The Max Planck Society enjoys worldwide recognition for its excellence in research. It has produced 29 Nobel prize winners who were scientific members of the Max Planck Society or its predecessor, the Kaiser Wilhelm Society, in the year in which they received their prize. For example, Emmanuelle Charpentier, scientific and managing director of the Max Planck Unit for the Science of Pathogens in Berlin, received the prestigious award in 2020 in Chemistry. In 2021, two Nobel Prizes went to researchers from the Max Planck Society: Klaus Hasselmann, founding director emeritus of the Max Planck Institute for Meteorology, was awarded the Nobel Prize in Physics, and Benjamin List, director at the Max-Planck-Institut für Kohlenforschung, received the Nobel Prize in Chemistry.

The Max Planck Institutes offer a vibrant, open and international working environment. Not surprisingly, the appeal of the Max Planck Society has spread worldwide. More than half of all the researchers at the Max Planck Society hold a foreign passport, forming a creative cosmos in which interdisciplinary and intercultural concepts and innovative ideas come to bear. This, in turn, ensures the success of the excellent basic research for which the Max Planck Society is renowned. 

The Max Planck Society supports outstanding young scientists and researchers, who complete formative years of their careers as student assistants, PhD studentspostdocs, or research group leaders at Max Planck Institutes, and who benefit from the knowledge of their internationally networked research mentors.

An optical bench in the Max Planck Institute of Quantum Optics. In The background there is a young researcher with goggles on.

Organisational details

Almost 24,000 people (researchers, doctoral students, graduates, scholarship holders, visiting researchers and staff) are employed at the Max Planck Society. The Max Planck Society's headquarters are located in Munich.

In all, 86 research institutions belong to the Max Planck Society. They include centres not only in Germany, but also abroad. The institutes have their own budgets and are free to decide on their research projects. Heads of institutes enjoy the best possible working conditions and have complete autonomy in choosing their staff, subject matter and cooperation partners. 

Facts and figures

86 research institutes and facilities (five institutes and one research facility outside Germany)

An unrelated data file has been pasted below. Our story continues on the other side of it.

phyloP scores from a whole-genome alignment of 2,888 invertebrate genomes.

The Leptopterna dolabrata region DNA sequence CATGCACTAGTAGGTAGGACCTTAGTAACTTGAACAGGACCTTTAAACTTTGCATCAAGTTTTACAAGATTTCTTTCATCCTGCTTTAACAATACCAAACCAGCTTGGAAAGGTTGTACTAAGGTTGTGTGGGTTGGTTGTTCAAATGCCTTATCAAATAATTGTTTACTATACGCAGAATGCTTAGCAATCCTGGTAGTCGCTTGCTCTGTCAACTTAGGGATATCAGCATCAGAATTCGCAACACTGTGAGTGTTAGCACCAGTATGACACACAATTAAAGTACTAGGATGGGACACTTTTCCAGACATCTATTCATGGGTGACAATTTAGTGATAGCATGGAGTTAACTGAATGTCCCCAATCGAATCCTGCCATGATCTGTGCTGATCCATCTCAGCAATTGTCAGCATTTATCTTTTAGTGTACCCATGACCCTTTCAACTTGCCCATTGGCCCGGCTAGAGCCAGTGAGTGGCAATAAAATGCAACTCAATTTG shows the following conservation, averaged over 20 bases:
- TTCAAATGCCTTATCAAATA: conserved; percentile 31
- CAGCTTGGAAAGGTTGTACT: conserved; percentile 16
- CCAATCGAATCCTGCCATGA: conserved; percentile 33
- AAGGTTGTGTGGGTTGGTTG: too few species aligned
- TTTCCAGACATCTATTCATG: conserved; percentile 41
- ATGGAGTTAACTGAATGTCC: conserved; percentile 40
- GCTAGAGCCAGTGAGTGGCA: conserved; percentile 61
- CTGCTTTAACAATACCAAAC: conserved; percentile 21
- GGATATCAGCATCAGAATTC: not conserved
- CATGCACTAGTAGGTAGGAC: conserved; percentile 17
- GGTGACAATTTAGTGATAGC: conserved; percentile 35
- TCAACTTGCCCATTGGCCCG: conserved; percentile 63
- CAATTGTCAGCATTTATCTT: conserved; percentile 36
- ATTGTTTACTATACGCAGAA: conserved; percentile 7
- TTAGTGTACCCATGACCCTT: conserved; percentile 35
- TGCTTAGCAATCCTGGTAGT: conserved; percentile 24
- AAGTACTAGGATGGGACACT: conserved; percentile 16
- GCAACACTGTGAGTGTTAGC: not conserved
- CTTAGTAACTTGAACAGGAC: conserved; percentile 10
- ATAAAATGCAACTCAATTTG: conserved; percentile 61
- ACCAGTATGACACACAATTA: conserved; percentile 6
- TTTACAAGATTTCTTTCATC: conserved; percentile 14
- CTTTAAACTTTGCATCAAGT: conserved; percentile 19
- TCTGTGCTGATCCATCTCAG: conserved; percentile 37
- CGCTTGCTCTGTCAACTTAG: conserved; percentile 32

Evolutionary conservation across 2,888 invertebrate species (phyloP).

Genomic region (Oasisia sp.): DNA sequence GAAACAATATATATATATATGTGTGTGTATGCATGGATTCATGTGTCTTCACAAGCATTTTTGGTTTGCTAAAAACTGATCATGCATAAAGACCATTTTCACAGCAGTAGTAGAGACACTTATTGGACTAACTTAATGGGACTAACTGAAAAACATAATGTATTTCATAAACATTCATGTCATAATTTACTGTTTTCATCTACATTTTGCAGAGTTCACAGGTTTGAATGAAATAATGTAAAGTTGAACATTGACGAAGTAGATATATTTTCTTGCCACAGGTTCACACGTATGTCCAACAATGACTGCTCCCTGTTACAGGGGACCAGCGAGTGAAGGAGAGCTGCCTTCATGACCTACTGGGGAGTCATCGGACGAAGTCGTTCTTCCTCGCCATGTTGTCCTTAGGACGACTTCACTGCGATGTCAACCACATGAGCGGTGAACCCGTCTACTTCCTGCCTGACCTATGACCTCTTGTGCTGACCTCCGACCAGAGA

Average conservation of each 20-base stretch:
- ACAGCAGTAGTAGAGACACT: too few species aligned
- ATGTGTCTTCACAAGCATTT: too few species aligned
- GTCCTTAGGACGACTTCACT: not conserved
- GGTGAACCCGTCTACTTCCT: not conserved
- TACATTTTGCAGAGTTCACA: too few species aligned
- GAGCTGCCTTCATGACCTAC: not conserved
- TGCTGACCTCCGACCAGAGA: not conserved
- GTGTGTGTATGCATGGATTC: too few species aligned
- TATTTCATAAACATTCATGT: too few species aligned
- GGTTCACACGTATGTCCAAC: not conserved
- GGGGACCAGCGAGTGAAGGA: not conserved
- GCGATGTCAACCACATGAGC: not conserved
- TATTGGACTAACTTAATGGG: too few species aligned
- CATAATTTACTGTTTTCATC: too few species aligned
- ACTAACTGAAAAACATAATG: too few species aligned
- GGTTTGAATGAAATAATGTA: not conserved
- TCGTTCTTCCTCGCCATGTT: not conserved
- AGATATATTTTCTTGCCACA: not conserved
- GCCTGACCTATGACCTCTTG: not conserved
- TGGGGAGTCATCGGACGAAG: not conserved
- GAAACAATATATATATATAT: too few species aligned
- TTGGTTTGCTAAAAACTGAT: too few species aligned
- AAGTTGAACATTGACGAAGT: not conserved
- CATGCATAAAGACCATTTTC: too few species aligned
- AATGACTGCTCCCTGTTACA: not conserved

Almost 24,000 employees, including 6,700 researchers, 2,500 visiting researchers and approx. 520 scholarship holders


More than half of the researchers come from outside Germany

Annual budget: approx. 2.3 billion euros (2021) 

Research activities

Max Planck Institutes conduct basic research in the interest of the public good. The research fields are: 

  • Natural sciences 
  • Life sciences 
  • Social sciences and the humanities  

Some institutes also perform services for university research, providing equipment and facilities to researchers, such as telescopes, large-scale equipment, specialised libraries and documentary resources.

International cooperation

Max Planck Institutes frequently build international networks to create the critical mass for specific research topics. Max Planck researchers are highly sought-after and appreciated as esteemed research partners worldwide. This is evidenced by the fact that around 15,700 junior and visiting researchers worked at the Max Planck Society on fixed-term contracts of varying lengths during the course of 2021. Additionally, Max Planck Institutes were involved in roughly 3,000 international research projects with more than 6,000 partners in over 120 countries around the world.

As a research partner, the Max Planck Society collaborates with numerous institutes and multinational research facilities outside Germany.


The budget amounts to approx. 2.3 billion euros (2021).

A pie chart shows how the Leibniz Association budget is arrived at: 33% by the Federal State, 33% by the Länder Governments, 25% by third party funding and 9% by others.

The Max Planck Society is primarily financed by public funds from the Federal Government and the states (Länder). It also receives third-party project funding from public and private bodies as well as the European Union. 


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